Touching the word "Altar," the terms. Holy Table, Communion table, and Lord's table, are sometimes substituted for the word altar." The prevailing opposition to the word altar arises from the supposition that an Altar invariably implies the "offering of a victim in sacrifice. But the word does not always imply "the offering of a victim in sacrifice." Even in the Jewish Temple, there was the "Altar of incense;" and the Altar whereon was laid the offering of' the fruits of the earth. Now St. Paul says "we have an Altar whereof they have no right to eat which serve the tabernacle, plainly alluding to the table of the Christian Sacrifice of Thanksgiving,"--Altar and table being used interchangeably. It is evident that "for a period of three hundred years after Christ, the term Altar was universally used in the Church"--which fact would seem to indicate that it came from Apostolic and "inspired lips."

As to the word "Sacrifice," perhaps sufficient has been intimated in what has been said in reference to "Priest" and "Altar." As before remarked, the Romish doctrine of the Mass, wherein Christ [28/29] is offered for the "quick and the dead," is condemned by the 31st Article of Religion. But the word sacrifice may be used in the Church without involving this Romish doctrine. The word Eucharist itself, signifies "Thanksgiving;" hence we have the "Sacrifice of praise and thanksgiving"--a memorial with gifts and oblations, offered to the Divine Majesty, of the 'full, perfect and sufficient sacrifice' once offered on the cross." This Sacrament of the Lord's Supper may be termed the Commemorative sacrifice of the one, only sacrifice on the cross; and aside from the general view held in the Church of its being a simple Commemorative feast of Christ's passion and death: evident it is, however, that view these words, "Priest," "Altar" and "Sacrifice," in what light we may, they have been used from the very first. And although there may be teachings and practices in the Church to-day which seem to involve. false doctrine--some teachings and practices which I am far from subscribing to--yet this is no reasonable cause for abandoning the Church. Extreme views and interpretations, on the one hand and on the other, will always strive for expression. And of "Eucharistical Adoration," the House of Bishops in their Pastoral Letter of 1871 wisely declares that--"to argue that the Spiritual presence of our dear Lord in the Holy Communion, for the nurture of the faithful, is such a presence as allows worship to Him thus and there present, is, to say the very least, to be wise above that which is written in God's Holy Word."

In regard to habitual, Auricular Confession, commonly so called, the teaching and practice of which, on the part of some, seems to be another reason assigned for the abandonment of the Church, the same Pastoral Letter adds: The Church "permits and offers to her children the opening of their griefs in private to some Minister of God's Word. * * To make this seeking of comfort and counsel not exceptional, but customary; not free, but enforced (if not by actual law, at least by moral obligation and spiritual necessities), is to rob Christ's provision of its mercy and to change it into an engine of oppression and a source of corruption." To all of which I heartily subscribe. This, however, is essentially a Lay question; and how far the Laity of this Church are ready to practice habitual, private confession, you can judge for yourselves.

I should like to answer the point that "the action or non-action [29/30] of the late General Convention afforded a justification of the "reform movement." This would necessitate a review of the same, for which we have not time. I would simply say that neither in spirit nor letter did it, to my mind, afford any justification of this schism.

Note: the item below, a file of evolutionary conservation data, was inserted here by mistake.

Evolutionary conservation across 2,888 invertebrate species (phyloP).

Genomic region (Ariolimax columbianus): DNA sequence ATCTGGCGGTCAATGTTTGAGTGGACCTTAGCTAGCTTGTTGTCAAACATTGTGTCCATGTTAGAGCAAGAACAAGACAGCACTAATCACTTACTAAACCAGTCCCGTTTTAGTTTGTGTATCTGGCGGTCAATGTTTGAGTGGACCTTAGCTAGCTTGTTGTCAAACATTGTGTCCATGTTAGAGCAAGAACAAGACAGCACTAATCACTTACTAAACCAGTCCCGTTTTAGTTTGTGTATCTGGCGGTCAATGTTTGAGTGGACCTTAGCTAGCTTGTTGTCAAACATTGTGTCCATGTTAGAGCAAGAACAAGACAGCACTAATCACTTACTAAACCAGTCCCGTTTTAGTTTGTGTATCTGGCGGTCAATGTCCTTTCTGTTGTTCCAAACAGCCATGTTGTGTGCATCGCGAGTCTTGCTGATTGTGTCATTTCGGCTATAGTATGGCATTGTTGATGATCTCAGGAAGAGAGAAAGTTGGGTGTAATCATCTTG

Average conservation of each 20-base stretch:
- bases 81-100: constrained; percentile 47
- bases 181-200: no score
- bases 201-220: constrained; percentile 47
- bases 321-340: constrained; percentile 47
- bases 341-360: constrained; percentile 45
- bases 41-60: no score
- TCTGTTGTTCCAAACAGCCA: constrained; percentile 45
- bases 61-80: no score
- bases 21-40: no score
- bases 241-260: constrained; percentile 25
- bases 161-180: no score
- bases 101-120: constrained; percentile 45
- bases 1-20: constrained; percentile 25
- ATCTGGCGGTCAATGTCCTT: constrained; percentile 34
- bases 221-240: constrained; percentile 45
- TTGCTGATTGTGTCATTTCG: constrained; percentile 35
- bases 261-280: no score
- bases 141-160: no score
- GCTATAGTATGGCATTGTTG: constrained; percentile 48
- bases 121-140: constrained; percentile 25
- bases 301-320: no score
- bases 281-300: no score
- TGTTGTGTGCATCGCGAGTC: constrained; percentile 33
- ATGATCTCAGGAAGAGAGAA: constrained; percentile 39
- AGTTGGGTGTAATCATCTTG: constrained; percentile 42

And now, as I draw my words to a conclusion, I would add a few extracts from the utterances of some of those with whom Dr. Cummins was most intimately associated in the work of the Church, and with whose theological views he was in agreement. What says Dr. Tyng, Sr.? "My race is now almost run, and I find the Protestant Episcopal Church now just what it was when I was received into its Ministry fifty years ago. I deemed its doctrinal standards true then, and I find them true after a ministry of half a century. And whatever individuals in the Church may have done, there has been no change required, or by law imposed. I have no taste for changes, and none have been demanded of me. I see no defects in the Church now, which I did not see in the commencement of my work. And there are defects in all organizations." He condemns this new movement and declares that Dr. Cummins has acted unwisely "in attempting to construct a new sect, of which there were now too many, and which in time would be found to be imperfect, and from which others would see reason to secede."

From Bishop Alfred Lee's "Open Letter," I have space for but two or three brief extracts. Bishop Lee conferred Holy Orders upon Dr. Cummins, and the closest friendship at all times existed between them. In relation to his vow or pledge at consecration, he writes: * * "Has there been the smallest authorized change since you gave that pledge? Has there been an iota added to or taken from the Standards of the Church? Are not her Articles and Liturgy the same, verbatim et literatim? If you could then with good conscience utter that vow, are you now justified in repudiating so solemn an engagement?" In regard to his participating in a Communion service among the Presbyterians, the Bishop writes: "If' fully persuaded in your own mind (of the propriety of the act), why should you be greatly affected by unfavorable comments? * * A meeting of the Bishops took place within a few days after in the city of New York, from which you absented yourself; but nothing whatever was said upon this [30/31] subject." He further adds: "The portion of your letter which occasioned me the deepest pain and solicitude, was that in which you seem to intimate a purpose of starting a new sect. Can it be possible! Is disunion to be the issue of your aspirations for closer unity? Will you add another to the unhappy divisions of Protestant Christendom; and when the Church of Christ is already so broken up, increase the number of fragmentary bodies?"